I am now representing a man named Anthony Graves (pictured right). Anthony and a co-defendant, Robert Carter, were charged with capital murder of six people in 1992. In 1994, Anthony was tried in Brazoria County, Texas, on a change of venue from Burleson County after Carter had already been convicted and sentenced to death. Anthony had two lawyers appointed to represent him. Anthony is a soft-spoken, clear headed, fairly smart man. He was about 27 or 28 years old in 1992. He was convicted and sentenced to death after Carter testified against him and told the jury that he committed the killings along with Anthony Graves.

What the defense lawyers did not know was that Carter had told the State’s investigator, a Texas Ranger, and ultimately, the Assistant District Attorney handling the case, that Anthony Graves did not have anything to do with these killings.The night before Carter was to testify in Graves’ trial, the Assistant DA, his investigator, Carter’s lawyer, and one or two Texas Rangers visited Carter in his jail cell. They wanted to know what Carter was going to say about Graves.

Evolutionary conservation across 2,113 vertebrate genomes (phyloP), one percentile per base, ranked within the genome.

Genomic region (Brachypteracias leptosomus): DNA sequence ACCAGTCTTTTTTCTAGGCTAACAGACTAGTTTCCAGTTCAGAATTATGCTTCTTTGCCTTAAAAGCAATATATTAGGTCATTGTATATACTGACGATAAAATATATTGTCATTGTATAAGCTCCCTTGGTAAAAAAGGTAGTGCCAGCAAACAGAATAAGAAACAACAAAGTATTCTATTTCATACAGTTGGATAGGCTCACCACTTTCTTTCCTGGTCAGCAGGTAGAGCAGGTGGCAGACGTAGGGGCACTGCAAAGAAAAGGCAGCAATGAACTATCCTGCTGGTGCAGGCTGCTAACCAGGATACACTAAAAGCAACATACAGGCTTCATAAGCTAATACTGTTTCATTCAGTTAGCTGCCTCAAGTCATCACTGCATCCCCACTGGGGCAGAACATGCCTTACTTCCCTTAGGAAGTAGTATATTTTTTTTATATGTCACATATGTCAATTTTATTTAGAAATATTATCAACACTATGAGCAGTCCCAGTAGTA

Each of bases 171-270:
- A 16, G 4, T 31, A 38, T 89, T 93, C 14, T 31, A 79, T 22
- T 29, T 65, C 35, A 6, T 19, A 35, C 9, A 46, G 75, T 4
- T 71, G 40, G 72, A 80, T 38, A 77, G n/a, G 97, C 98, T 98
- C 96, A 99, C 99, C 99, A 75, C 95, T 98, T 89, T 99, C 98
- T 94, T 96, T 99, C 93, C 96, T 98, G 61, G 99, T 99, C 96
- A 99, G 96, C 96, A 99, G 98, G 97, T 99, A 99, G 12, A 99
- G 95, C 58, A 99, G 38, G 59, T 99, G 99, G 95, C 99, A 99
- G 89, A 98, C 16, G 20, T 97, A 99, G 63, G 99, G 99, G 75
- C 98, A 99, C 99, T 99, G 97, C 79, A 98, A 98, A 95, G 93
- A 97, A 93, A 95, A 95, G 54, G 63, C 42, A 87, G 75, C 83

Carter immediately stated that Anthony did not have anything to do with the murders. The Assistant DA told Carter that if he did not testify, he was going to charge his wife with capital murder, because he suspected at that time that she had something to do with the killings. So Carter recanted and told the Graves jury that the two went on this killing spree together.

They neglected to tell the defense lawyers that Carter made an exculpatory statement about Graves’ innocence, which they are required to do under our rules of procedure. Ultimately, Graves’ case was reversed for prosecutorial misconduct by the Fifth Circuit, which then ordered a retrial.